Monday, August 5, 2019

Kolade Johnson and his police killers  

Kolade Johnson and his police killers   
April 05
12:22 2019

All lovers of football should be horrified that the game we love so much could lead to the death of a fan. More harrowing is when such death occurs after the game and not even at a stadium. That was the lot of citizen Kolade Johnson, whose life was cut short by policemen charged to protect him.

Okay, not exactly policemen but a policeman; an inspector. Police authority had identified Ogunyemi Olalekan as the trigger-happy policeman who killed Johnson and subsequently dismissed him from the offence and handed him over to the SCID for prosecution. Rallies have ben scheduled and University of Benin alumni have already protested in Benin City over his death, but we cannot afford to keep quiet yet. Too often we are confronted with ineptitude on many fronts so much that we then begin to synthesize and accommodate it as a way of life.

This newspaper wrote a fine obituary, fine in the quintessential journalism sense, but sad for humanity particularly in the sense that he escaped the xenophobia in South Africa only to die in Lagos.  This piece still carries the headline “killers”, because Nigeria police actually killed Johnson and that’s why the Lagos State Director of Public Prosecution must step in and prosecute Ogunyemi Olalekan and the police for Johnson’s death. We need to hold the police responsible especially for the force continuing miseducation of its rank and file as seen in their conduct and condescending attitude towards citizens. While this case is going on normally so far, we must keep an eagle eye on the police, as we know too well how such cases go. Lest we forget, whatever happened to the policeman who clubbed Ogar Jombo, a civil defence officer, to death in Abuja last month? We don’t have his name yet.

Part of the miseducation is reflected in the words of Bala Elkannah, a deputy superintendent of police and Lagos State police command spokesperson, who said that tattoos and dreadlocks are alien to our culture. Sometimes you wonder the kind of education our uniformed folks received or maybe they probably suspend their reasoning upon joining the police. My mother, who is in early 70s, has tattoos on her arm and I had to call her specifically for this piece even when she has told me the story of how she came about them many times. It was a way of beautifying women’s body in their generation, she said again and that it is called sopa in Yoruba language usually done at birth or when a woman is preparing for marriage. She acquired hers while getting ready to marry my father.  Decorating palms, wrists and feet is also common among women in the northern part so what is not cultural about tattoo?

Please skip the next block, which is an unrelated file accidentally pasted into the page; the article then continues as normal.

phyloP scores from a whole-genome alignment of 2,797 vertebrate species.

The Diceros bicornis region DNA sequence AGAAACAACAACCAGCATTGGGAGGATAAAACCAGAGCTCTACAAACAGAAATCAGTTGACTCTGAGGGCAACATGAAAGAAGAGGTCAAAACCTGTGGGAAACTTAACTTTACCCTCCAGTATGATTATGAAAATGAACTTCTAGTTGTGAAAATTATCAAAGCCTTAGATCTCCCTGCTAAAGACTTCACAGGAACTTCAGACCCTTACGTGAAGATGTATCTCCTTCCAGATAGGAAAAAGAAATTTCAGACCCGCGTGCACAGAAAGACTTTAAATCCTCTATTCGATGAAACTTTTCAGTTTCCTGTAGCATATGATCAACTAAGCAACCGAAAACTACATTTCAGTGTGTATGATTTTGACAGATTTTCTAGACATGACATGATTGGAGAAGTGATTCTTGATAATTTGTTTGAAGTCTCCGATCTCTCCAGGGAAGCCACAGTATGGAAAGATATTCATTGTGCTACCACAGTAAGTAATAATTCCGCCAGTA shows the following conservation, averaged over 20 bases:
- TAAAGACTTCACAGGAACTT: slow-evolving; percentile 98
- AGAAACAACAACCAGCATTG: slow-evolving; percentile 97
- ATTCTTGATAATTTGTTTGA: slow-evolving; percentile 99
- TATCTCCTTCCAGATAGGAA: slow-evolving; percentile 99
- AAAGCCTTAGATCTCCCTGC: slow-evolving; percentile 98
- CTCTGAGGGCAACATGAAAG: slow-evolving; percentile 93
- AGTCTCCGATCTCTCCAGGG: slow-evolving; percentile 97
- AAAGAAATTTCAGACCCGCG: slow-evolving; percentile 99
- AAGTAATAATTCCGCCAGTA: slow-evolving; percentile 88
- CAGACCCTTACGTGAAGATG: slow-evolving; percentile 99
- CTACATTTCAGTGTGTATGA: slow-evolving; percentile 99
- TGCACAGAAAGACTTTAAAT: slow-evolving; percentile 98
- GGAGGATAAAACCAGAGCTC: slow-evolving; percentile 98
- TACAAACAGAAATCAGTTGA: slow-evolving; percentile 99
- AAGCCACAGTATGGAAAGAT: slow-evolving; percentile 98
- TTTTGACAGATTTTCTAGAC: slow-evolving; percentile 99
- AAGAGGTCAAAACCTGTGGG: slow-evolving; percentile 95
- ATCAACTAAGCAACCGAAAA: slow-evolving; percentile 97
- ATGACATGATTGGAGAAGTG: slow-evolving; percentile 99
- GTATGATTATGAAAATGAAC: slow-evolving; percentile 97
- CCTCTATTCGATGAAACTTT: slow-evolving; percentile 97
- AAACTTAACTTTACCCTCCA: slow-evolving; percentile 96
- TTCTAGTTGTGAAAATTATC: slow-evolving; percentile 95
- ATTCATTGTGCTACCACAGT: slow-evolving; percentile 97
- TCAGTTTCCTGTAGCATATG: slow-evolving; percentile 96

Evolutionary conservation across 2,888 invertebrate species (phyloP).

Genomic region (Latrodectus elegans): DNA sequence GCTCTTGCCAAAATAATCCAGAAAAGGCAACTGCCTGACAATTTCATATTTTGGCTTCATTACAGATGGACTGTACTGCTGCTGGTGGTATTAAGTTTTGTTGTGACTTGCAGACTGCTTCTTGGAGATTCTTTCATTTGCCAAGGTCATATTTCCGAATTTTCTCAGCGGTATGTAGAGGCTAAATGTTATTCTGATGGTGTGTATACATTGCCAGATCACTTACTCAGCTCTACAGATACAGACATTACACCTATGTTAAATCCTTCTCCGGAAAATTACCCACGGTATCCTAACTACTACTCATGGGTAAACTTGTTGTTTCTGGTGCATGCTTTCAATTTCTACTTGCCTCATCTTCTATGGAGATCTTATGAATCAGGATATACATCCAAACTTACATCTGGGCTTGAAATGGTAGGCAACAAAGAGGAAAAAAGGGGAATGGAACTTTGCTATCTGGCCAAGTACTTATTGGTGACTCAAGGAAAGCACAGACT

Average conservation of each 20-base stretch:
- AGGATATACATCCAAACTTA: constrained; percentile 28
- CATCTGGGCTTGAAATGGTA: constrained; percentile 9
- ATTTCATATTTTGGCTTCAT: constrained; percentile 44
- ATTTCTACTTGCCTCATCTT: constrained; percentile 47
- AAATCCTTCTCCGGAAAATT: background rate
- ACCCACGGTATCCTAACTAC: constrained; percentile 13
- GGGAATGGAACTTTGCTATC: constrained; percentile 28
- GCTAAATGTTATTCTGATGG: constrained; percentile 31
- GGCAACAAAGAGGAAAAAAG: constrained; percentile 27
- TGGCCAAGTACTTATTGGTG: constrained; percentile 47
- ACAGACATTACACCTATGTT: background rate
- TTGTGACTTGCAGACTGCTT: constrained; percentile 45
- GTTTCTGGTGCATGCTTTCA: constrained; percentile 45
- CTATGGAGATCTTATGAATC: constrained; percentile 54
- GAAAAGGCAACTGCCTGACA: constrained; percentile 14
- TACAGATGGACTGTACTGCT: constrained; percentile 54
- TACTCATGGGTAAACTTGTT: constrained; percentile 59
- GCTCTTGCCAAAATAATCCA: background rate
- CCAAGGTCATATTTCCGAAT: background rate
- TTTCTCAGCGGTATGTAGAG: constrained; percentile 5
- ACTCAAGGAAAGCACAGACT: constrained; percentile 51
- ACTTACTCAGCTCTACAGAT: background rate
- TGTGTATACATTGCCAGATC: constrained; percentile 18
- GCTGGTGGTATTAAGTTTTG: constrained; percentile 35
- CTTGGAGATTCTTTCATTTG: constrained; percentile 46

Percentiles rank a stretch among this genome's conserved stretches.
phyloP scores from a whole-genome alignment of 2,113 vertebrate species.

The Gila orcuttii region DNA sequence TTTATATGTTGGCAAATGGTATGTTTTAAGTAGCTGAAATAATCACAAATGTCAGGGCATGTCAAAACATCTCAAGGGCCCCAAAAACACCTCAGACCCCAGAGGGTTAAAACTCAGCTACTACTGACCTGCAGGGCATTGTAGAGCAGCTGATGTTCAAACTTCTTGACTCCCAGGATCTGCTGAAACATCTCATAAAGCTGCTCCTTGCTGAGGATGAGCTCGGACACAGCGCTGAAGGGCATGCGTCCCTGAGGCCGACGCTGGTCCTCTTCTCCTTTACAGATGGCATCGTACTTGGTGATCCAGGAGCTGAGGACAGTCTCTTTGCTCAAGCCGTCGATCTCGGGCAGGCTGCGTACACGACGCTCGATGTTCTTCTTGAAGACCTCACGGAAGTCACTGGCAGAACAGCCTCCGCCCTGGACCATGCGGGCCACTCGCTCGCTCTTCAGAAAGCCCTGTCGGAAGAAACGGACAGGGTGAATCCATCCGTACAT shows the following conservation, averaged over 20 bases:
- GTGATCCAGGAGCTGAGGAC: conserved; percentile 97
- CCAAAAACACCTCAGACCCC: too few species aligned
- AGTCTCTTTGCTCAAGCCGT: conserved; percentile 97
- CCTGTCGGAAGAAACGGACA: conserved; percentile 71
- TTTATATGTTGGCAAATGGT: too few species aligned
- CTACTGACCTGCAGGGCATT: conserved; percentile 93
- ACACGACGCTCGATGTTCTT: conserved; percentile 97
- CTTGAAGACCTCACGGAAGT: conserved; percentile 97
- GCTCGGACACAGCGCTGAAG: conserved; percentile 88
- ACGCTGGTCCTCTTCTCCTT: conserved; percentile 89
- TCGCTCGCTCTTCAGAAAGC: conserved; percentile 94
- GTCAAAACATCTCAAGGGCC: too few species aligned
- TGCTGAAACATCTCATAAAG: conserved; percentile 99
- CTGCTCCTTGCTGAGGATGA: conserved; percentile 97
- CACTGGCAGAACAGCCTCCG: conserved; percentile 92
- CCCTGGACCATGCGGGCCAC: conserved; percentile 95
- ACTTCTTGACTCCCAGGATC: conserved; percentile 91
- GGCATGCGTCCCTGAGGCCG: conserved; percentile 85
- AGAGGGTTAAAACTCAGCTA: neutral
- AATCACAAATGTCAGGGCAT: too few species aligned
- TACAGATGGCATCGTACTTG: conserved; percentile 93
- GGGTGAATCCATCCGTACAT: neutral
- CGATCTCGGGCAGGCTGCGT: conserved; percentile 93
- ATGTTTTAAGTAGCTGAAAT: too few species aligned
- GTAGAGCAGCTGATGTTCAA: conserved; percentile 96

Growing up we also had folks with dreadlocks known as Dada in Yoruba who had no links with white garment churches or indigenous churches. In Yoruba mythology, sacrifices are actually offered before the hair is cut, as they are believed to be deities who must be appeased. So, where did Mr. Elkannah get the tripe he yarn about tattoos foreign to our culture? Besides, are our policemen now so jobless that they can only be chasing people with dreadlocks and tattoos?

This takes me to another subtext of this narrative, the establishment of a plethora of units and special outfits within the police that are seeing as lucrative or their operators are well taken care of. These include anti cultism units, SARS, FSARS, anti-kidnapping units and all the security outfits established by state governments and they all point to an obvious issue: the failure of our police to provide adequate security for us all. While we may not blame governors who as chief security officers of their states will do anything possible to secure their borders, what about the platforms which create heroes out of those policemen lucky enough to be posted there but leave their colleagues to bear the brunt of lack of adequate equipment? The units are usually well equipped with extra stipends pay to those fortunate to serve with them.

The less said about the Special Anti Robbery Squad (SARS), the better, ditto for its federal counterpart called FSARS. We should not forget that Vice President Yemi Osinbajo last year directed a thorough reform of FSARS but so much for a presidential directive as it’s obvious nothing serious was done in restructuring the unit. Across the country, policemen perpetrate numerous atrocities, some we get to know, majority we will never know. A critical question for the police hierarchy is when last was a psychiatric evaluation carried out of the rank and file of our policemen in the country? That would determine how long before we start talking about another police murder.

My condolences to the Johnson family.


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